Visitors to Winchester Cathedral are awestruck at the enormous structure. Upon entering the Cathedral, the longest nave in Britain is truly stunning. Visitors look up at the vast structural expanse in wonder. When an architect or large-scale building contractor visits, to say the least, they are overwhelmed!
Literally walking through a thousand years of history, there is a degree of amazement as to how it was possibly built and how it still stands in its entirety.
Arches so high, supported by large round pillars upwards to the majestic roof. The Cathedral has rounded Romanesque arches but has weight limitations. Pointed Gothic epicyclical arches support so much weight and are ‘held up’ via enormous pillars.
Consider for a moment the task of building such tall pillars. One large, round section; some cut to create another shape with increasing height. They have to be exactly vertical. And to this day, they still are. When applying lime water-based ‘cement’ onto a base stone and placing another very heavy stone on top, lime water cement’ squeezes out of the edges. The lowest pillars taking increasing weight and are potentially unstable pillars.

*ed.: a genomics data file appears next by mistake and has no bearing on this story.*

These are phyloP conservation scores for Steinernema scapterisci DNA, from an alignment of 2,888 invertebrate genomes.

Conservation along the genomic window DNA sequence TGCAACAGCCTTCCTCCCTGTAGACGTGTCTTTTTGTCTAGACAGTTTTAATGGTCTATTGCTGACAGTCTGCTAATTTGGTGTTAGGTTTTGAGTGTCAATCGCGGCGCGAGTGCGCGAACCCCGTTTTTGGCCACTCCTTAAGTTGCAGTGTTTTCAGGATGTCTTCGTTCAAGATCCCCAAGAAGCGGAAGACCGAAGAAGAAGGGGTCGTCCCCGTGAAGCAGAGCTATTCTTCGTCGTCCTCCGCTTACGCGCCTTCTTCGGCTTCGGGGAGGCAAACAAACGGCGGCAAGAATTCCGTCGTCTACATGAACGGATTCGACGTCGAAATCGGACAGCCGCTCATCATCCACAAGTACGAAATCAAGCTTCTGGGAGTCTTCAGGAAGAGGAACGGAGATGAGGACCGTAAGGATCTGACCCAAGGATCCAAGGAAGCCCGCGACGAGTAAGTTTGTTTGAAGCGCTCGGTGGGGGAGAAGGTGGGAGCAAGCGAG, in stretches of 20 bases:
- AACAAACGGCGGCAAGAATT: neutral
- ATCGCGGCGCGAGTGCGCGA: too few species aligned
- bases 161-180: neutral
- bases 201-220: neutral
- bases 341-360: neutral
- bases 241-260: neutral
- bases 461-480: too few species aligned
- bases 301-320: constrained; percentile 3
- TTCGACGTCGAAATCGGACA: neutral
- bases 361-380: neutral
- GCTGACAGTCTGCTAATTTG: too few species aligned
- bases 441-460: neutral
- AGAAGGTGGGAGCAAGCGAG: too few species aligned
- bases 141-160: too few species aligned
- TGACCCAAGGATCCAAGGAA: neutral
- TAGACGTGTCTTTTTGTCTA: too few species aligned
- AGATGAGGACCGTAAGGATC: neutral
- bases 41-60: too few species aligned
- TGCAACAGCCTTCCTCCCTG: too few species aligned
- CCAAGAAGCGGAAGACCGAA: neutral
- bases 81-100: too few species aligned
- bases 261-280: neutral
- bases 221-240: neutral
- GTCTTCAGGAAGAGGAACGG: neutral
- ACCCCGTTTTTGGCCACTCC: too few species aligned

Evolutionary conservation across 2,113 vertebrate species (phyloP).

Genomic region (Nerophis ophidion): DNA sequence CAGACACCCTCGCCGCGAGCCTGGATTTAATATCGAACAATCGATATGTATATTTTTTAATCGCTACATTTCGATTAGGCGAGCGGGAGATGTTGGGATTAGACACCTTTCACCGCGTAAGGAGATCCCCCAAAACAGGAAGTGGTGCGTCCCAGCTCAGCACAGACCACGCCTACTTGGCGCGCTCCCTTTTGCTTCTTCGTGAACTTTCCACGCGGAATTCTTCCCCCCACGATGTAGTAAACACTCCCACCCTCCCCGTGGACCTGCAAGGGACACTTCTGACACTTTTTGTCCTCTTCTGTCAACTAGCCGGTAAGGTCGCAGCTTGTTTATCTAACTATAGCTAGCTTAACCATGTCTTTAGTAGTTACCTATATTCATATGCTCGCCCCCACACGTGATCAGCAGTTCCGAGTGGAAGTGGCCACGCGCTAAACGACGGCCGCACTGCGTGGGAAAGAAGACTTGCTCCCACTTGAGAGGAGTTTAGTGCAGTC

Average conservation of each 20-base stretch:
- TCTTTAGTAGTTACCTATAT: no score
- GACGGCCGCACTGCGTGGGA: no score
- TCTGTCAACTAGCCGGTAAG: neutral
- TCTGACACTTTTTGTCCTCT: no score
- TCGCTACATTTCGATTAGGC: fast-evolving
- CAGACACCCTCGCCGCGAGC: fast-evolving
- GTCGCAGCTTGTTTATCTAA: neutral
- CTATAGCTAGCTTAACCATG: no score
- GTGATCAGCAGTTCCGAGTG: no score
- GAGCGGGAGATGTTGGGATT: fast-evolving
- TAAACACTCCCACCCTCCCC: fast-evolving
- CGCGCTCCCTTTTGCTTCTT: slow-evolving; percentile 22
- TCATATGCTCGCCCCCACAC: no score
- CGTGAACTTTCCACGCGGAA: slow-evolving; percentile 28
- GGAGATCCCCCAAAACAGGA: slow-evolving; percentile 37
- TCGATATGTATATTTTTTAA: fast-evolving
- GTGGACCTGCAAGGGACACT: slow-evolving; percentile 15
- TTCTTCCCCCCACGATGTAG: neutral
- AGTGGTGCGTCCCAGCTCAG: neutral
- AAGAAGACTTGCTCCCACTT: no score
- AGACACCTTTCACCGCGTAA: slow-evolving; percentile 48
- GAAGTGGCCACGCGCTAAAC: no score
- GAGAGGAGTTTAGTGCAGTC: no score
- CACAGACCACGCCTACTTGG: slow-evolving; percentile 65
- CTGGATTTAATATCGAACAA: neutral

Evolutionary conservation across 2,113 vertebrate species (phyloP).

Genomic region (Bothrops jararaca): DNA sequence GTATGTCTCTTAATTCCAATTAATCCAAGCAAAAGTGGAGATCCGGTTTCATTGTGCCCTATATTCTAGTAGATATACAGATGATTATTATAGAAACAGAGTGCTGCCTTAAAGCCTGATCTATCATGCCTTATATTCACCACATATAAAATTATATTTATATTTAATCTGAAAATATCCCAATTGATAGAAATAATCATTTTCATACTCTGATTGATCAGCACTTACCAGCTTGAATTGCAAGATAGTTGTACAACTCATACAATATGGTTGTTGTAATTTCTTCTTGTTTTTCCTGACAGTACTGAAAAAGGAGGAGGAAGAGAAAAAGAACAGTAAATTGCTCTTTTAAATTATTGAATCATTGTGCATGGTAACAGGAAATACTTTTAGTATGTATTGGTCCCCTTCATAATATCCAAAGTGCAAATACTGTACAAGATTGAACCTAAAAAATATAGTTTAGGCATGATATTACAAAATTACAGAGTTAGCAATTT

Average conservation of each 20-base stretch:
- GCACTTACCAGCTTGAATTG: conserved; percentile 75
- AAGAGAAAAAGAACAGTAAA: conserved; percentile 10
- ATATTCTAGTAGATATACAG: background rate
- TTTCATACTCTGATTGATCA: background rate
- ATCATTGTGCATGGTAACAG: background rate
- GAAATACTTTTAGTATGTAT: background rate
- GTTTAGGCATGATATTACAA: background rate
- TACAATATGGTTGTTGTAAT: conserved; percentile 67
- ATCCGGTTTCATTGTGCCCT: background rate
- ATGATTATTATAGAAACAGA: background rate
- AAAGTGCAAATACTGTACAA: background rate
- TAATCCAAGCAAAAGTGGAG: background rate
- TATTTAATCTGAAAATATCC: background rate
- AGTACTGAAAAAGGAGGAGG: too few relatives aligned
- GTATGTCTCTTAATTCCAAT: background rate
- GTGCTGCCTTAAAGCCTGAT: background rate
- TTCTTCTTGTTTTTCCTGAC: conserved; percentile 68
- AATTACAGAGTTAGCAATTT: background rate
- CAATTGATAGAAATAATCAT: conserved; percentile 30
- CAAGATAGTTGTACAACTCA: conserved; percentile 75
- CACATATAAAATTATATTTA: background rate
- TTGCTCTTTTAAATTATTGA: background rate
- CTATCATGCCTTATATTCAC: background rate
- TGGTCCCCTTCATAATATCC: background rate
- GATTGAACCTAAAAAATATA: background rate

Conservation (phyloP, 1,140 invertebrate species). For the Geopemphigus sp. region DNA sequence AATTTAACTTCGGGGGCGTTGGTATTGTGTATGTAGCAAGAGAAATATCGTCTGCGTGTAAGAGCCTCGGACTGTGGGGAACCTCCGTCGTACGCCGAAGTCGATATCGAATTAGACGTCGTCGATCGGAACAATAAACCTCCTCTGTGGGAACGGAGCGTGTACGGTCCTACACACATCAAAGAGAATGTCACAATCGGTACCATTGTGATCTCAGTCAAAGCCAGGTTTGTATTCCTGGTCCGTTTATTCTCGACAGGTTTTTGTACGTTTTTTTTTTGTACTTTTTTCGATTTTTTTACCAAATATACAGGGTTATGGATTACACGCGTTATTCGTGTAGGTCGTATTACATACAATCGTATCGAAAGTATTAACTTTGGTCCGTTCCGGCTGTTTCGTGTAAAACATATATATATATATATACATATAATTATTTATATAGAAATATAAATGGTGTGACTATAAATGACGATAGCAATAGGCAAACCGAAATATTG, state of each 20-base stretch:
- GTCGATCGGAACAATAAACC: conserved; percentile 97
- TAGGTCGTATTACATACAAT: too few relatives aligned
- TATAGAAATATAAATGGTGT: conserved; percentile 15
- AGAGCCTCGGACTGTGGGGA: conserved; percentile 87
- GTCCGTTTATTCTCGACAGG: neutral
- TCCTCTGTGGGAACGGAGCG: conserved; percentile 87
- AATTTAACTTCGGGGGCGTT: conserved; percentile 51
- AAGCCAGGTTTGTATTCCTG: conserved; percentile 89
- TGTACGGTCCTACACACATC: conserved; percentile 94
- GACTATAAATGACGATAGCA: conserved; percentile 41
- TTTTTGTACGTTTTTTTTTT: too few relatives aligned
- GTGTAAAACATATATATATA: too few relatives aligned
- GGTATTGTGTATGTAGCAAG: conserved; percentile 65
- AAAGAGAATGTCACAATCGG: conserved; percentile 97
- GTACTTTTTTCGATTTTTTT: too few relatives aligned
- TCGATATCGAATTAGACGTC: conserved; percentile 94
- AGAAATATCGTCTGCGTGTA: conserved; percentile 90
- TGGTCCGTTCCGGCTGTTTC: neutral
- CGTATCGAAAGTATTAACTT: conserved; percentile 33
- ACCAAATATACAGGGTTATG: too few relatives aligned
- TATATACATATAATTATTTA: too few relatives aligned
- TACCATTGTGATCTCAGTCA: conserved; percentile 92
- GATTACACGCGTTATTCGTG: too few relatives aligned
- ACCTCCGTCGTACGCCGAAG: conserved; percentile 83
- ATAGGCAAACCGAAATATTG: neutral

Such a structure would be at risk of collapsing.
Who on earth could consider oyster shells to be an intrinsic part of constructing a Cathedral? To prevent instability, thousands of oyster shells were added to the surfaces of pillar stones preventing seepage of lime water-based ‘cement’. They are still here a thousand years later.
Every pillar was erected in such a manner, from beneath ground level to many meters high. On a number of pillars, fragments of oyster shells are visible. Upon the Cathedral tower, oyster shells are even more obvious.
Could such a structure be built today? I am usually a positive person, but in this case, highly skeptical.